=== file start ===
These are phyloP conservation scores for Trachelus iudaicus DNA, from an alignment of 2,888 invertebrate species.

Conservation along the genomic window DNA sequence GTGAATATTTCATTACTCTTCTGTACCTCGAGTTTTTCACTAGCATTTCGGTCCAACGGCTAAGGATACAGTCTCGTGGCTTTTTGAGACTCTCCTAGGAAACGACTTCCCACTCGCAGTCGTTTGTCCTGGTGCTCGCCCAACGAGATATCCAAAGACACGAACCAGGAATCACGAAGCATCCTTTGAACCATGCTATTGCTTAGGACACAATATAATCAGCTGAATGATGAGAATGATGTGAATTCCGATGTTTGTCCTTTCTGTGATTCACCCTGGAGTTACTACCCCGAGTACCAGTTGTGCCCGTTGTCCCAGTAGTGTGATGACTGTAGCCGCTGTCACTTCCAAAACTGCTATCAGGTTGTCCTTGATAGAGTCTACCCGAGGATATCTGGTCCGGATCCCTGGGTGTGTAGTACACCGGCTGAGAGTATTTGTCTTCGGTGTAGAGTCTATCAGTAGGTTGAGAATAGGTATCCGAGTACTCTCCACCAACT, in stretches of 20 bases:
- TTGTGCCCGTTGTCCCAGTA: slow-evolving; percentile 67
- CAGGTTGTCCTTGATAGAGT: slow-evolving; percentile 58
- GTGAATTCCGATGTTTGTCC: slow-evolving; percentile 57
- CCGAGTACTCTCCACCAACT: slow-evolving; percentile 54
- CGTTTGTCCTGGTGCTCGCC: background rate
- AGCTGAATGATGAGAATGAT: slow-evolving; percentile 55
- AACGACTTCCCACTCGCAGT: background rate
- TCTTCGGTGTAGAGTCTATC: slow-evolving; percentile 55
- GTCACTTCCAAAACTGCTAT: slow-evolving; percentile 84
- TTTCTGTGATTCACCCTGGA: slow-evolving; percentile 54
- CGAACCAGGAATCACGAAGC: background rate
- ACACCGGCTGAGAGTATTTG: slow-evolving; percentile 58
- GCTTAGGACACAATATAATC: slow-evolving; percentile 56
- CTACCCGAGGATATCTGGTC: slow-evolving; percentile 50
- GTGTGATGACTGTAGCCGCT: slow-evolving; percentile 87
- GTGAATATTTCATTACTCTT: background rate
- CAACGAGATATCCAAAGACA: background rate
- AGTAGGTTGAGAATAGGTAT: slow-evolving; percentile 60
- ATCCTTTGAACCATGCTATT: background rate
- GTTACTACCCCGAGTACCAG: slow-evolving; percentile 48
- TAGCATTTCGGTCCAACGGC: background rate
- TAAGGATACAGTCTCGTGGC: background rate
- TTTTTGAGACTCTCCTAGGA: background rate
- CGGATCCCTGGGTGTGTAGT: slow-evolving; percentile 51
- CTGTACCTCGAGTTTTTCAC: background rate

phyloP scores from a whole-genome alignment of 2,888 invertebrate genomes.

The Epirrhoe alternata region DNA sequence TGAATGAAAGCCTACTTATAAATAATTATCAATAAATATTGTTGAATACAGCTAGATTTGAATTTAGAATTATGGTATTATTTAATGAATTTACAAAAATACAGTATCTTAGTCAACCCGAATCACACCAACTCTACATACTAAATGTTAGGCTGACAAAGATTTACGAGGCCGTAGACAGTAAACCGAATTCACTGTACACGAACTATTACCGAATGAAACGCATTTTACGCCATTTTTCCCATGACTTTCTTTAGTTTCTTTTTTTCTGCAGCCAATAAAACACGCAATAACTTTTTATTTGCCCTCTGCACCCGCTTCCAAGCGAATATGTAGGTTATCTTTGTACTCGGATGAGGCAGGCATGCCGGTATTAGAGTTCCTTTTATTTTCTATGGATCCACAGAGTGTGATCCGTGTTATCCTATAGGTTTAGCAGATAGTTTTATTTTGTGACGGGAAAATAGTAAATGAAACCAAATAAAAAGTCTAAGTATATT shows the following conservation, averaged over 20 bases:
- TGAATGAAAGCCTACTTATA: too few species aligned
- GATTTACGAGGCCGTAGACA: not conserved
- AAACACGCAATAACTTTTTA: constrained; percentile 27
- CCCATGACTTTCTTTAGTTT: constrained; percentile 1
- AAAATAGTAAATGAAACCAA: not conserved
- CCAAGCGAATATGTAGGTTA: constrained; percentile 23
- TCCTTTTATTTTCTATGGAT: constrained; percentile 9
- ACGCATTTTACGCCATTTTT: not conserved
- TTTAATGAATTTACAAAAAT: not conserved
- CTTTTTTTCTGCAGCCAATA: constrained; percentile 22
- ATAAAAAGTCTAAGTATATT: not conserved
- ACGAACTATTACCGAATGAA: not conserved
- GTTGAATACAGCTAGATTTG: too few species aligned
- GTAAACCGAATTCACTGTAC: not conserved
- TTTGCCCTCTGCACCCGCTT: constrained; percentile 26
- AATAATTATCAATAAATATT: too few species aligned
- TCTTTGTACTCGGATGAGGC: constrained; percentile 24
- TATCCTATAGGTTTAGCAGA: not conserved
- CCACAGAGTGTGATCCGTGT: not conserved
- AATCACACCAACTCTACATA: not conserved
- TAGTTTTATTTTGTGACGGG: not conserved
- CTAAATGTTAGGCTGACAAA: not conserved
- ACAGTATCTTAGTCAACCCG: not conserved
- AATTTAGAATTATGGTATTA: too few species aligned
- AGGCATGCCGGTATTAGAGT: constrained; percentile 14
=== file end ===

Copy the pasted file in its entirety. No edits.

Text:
These are phyloP conservation scores for Trachelus iudaicus DNA, from an alignment of 2,888 invertebrate species.

Conservation along the genomic window DNA sequence GTGAATATTTCATTACTCTTCTGTACCTCGAGTTTTTCACTAGCATTTCGGTCCAACGGCTAAGGATACAGTCTCGTGGCTTTTTGAGACTCTCCTAGGAAACGACTTCCCACTCGCAGTCGTTTGTCCTGGTGCTCGCCCAACGAGATATCCAAAGACACGAACCAGGAATCACGAAGCATCCTTTGAACCATGCTATTGCTTAGGACACAATATAATCAGCTGAATGATGAGAATGATGTGAATTCCGATGTTTGTCCTTTCTGTGATTCACCCTGGAGTTACTACCCCGAGTACCAGTTGTGCCCGTTGTCCCAGTAGTGTGATGACTGTAGCCGCTGTCACTTCCAAAACTGCTATCAGGTTGTCCTTGATAGAGTCTACCCGAGGATATCTGGTCCGGATCCCTGGGTGTGTAGTACACCGGCTGAGAGTATTTGTCTTCGGTGTAGAGTCTATCAGTAGGTTGAGAATAGGTATCCGAGTACTCTCCACCAACT, in stretches of 20 bases:
- TTGTGCCCGTTGTCCCAGTA: slow-evolving; percentile 67
- CAGGTTGTCCTTGATAGAGT: slow-evolving; percentile 58
- GTGAATTCCGATGTTTGTCC: slow-evolving; percentile 57
- CCGAGTACTCTCCACCAACT: slow-evolving; percentile 54
- CGTTTGTCCTGGTGCTCGCC: background rate
- AGCTGAATGATGAGAATGAT: slow-evolving; percentile 55
- AACGACTTCCCACTCGCAGT: background rate
- TCTTCGGTGTAGAGTCTATC: slow-evolving; percentile 55
- GTCACTTCCAAAACTGCTAT: slow-evolving; percentile 84
- TTTCTGTGATTCACCCTGGA: slow-evolving; percentile 54
- CGAACCAGGAATCACGAAGC: background rate
- ACACCGGCTGAGAGTATTTG: slow-evolving; percentile 58
- GCTTAGGACACAATATAATC: slow-evolving; percentile 56
- CTACCCGAGGATATCTGGTC: slow-evolving; percentile 50
- GTGTGATGACTGTAGCCGCT: slow-evolving; percentile 87
- GTGAATATTTCATTACTCTT: background rate
- CAACGAGATATCCAAAGACA: background rate
- AGTAGGTTGAGAATAGGTAT: slow-evolving; percentile 60
- ATCCTTTGAACCATGCTATT: background rate
- GTTACTACCCCGAGTACCAG: slow-evolving; percentile 48
- TAGCATTTCGGTCCAACGGC: background rate
- TAAGGATACAGTCTCGTGGC: background rate
- TTTTTGAGACTCTCCTAGGA: background rate
- CGGATCCCTGGGTGTGTAGT: slow-evolving; percentile 51
- CTGTACCTCGAGTTTTTCAC: background rate

phyloP scores from a whole-genome alignment of 2,888 invertebrate genomes.

The Epirrhoe alternata region DNA sequence TGAATGAAAGCCTACTTATAAATAATTATCAATAAATATTGTTGAATACAGCTAGATTTGAATTTAGAATTATGGTATTATTTAATGAATTTACAAAAATACAGTATCTTAGTCAACCCGAATCACACCAACTCTACATACTAAATGTTAGGCTGACAAAGATTTACGAGGCCGTAGACAGTAAACCGAATTCACTGTACACGAACTATTACCGAATGAAACGCATTTTACGCCATTTTTCCCATGACTTTCTTTAGTTTCTTTTTTTCTGCAGCCAATAAAACACGCAATAACTTTTTATTTGCCCTCTGCACCCGCTTCCAAGCGAATATGTAGGTTATCTTTGTACTCGGATGAGGCAGGCATGCCGGTATTAGAGTTCCTTTTATTTTCTATGGATCCACAGAGTGTGATCCGTGTTATCCTATAGGTTTAGCAGATAGTTTTATTTTGTGACGGGAAAATAGTAAATGAAACCAAATAAAAAGTCTAAGTATATT shows the following conservation, averaged over 20 bases:
- TGAATGAAAGCCTACTTATA: too few species aligned
- GATTTACGAGGCCGTAGACA: not conserved
- AAACACGCAATAACTTTTTA: constrained; percentile 27
- CCCATGACTTTCTTTAGTTT: constrained; percentile 1
- AAAATAGTAAATGAAACCAA: not conserved
- CCAAGCGAATATGTAGGTTA: constrained; percentile 23
- TCCTTTTATTTTCTATGGAT: constrained; percentile 9
- ACGCATTTTACGCCATTTTT: not conserved
- TTTAATGAATTTACAAAAAT: not conserved
- CTTTTTTTCTGCAGCCAATA: constrained; percentile 22
- ATAAAAAGTCTAAGTATATT: not conserved
- ACGAACTATTACCGAATGAA: not conserved
- GTTGAATACAGCTAGATTTG: too few species aligned
- GTAAACCGAATTCACTGTAC: not conserved
- TTTGCCCTCTGCACCCGCTT: constrained; percentile 26
- AATAATTATCAATAAATATT: too few species aligned
- TCTTTGTACTCGGATGAGGC: constrained; percentile 24
- TATCCTATAGGTTTAGCAGA: not conserved
- CCACAGAGTGTGATCCGTGT: not conserved
- AATCACACCAACTCTACATA: not conserved
- TAGTTTTATTTTGTGACGGG: not conserved
- CTAAATGTTAGGCTGACAAA: not conserved
- ACAGTATCTTAGTCAACCCG: not conserved
- AATTTAGAATTATGGTATTA: too few species aligned
- AGGCATGCCGGTATTAGAGT: constrained; percentile 14